Thus, for a time, there existed three independent methods by which connection was maintained between railroads terminating on either side of the river at St. Louis: First, the original Wiggins Ferry Company, and its railway terminal connections; second, the Eads Railroad bridge and the several terminal companies by means of which railroads terminating at St. Louis were able to use that bridge and connect with one another, constituting the system controlled by the terminal company; and, third, the Merchants' bridge and terminal facilities owned and operated by companies in connection therewith.

This resulted in some cases in an unnecessary duplication of facilities, but it at least gave to carriers and shippers some choice, a condition which, if it does not lead to competition in charges, does insure competition in service. Important as were the considerations mentioned, their independence of one another served to keep open the means for the entrance of new lines to the city, and was an obstacle to united opposition from existing lines. The importance of this will be more clearly seen when we come to consider the topographical conditions of the situation.

That the promoters of the terminal company designed to obtain the control of every feasible means of railroad access to St. Louis, or means of connecting the lines of railway entering on opposite sides of the river, is manifested by the declarations of the original agreement. as well as by the successive steps which followed. Thus, the proviso in the act of Congress authorizing the construction of the Merchants' bridge, which forbade the ownership of its stock by any other bridge company or stockholder in any such company, was eliminated by an act of Congress, and shortly thereafter the terminal company obtained stock control of the Merchants' Bridge Company, and of its related terminal companies, and likewise a lease.

The Wiggins Ferry Company owned the river front on the Illinois shore opposite St. Louis for a distance of several miles. It had on that side and on its own property, switching yards and other terminal facilities. From these yards extended lines of rails which connected with its car transfer boats and with the termini of railroads on the Illinois side. On the St. Louis side of the river it had like facilities by which it was in connection with railway lines terminating on that side. That company was consequently able to interchange traffic between the systems on opposite sides of the river, and to serve many industries. In 1892 the Rock Island Railroad Company endeavored to obtain an independent entrance to the city. For this purpose it sought to acquire the facilities owned by the Wiggins Ferry Company by securing a control of its capital stock. This was not deemed desirable by the railroad companies which jointly owned the terminal company's facilities, and to prevent this acquisition effort was made to secure control of the stock. The competition was fierce and the market price of the shares pushed to an abnormal price. The final result being in debt, an agreement was reached by which the Rock Island Company was admitted to joint ownership with the other proprietary companies in all of the terminal properties which were operated by the terminal company, or which should be acquired by it. The shares in the ferry company bought by the Rock Island were transferred to the terminal company at cost, and were paid for by that company. These shares, united with those which had been acquired by the terminal company, enabled the latter to absorb the properties of the ferry company, and thus the three independent terminal systems were combined into a single system.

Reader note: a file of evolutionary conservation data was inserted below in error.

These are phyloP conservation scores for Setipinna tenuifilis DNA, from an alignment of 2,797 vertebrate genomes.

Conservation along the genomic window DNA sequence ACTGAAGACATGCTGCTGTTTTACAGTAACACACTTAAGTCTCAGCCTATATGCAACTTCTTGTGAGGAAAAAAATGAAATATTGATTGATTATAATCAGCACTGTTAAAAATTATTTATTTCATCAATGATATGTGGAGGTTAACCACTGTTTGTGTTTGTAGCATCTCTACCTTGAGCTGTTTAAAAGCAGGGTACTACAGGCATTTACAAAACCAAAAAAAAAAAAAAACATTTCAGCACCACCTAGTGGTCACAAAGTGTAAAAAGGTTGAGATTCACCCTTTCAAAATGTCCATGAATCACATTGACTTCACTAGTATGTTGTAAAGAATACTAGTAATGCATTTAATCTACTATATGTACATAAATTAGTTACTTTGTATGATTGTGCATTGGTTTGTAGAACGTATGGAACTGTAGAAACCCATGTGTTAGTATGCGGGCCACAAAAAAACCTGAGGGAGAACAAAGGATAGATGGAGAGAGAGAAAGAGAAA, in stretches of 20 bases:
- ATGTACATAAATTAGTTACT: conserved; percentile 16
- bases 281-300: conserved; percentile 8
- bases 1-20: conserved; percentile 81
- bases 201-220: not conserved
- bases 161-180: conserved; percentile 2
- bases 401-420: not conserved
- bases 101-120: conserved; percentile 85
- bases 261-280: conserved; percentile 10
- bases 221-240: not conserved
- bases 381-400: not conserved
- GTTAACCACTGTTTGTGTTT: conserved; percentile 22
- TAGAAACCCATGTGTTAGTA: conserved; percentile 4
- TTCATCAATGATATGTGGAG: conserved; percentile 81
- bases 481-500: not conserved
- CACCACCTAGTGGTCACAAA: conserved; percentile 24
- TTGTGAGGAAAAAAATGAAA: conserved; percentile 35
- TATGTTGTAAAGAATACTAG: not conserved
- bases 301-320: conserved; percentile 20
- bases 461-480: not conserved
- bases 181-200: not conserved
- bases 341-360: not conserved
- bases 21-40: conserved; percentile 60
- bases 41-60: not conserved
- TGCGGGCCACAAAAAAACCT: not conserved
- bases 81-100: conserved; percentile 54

We come, then, to the question upon which the case must turn: Has the unification of substantially every terminal facility by which the traffic of St. Louis is served resulted in a combination which is in restraint of trade within the meaning and purpose of the anti-trust act?

It is not contended that the unification of the terminal facilities of a great city where many railroad systems center is, under all circumstances and conditions, a combination in restraint of trade or commerce. Whether it is a facility in aid of interstate commerce or an unreason- able restraint, forbidden by the act of Congress, as construed and applied by this court in the cases of Standard Oil Co. v. United States, 221 U. S. 1, 55 L. ed. 619, 34 L.R.A.(N.S.) 834, 31 Sup. Ct. Rep. 502, and United States v. American Tobacco Co. 221 U. S. 106, 55 L. ed. 663, 31 Sup. Ct. Rep. 632, will depend upon the intent to be inferred from the extent of the control thereby secured over instrumentalities which such commerce is under compulsion to use, the method by which such control has been brought about, and the manner in which that control has...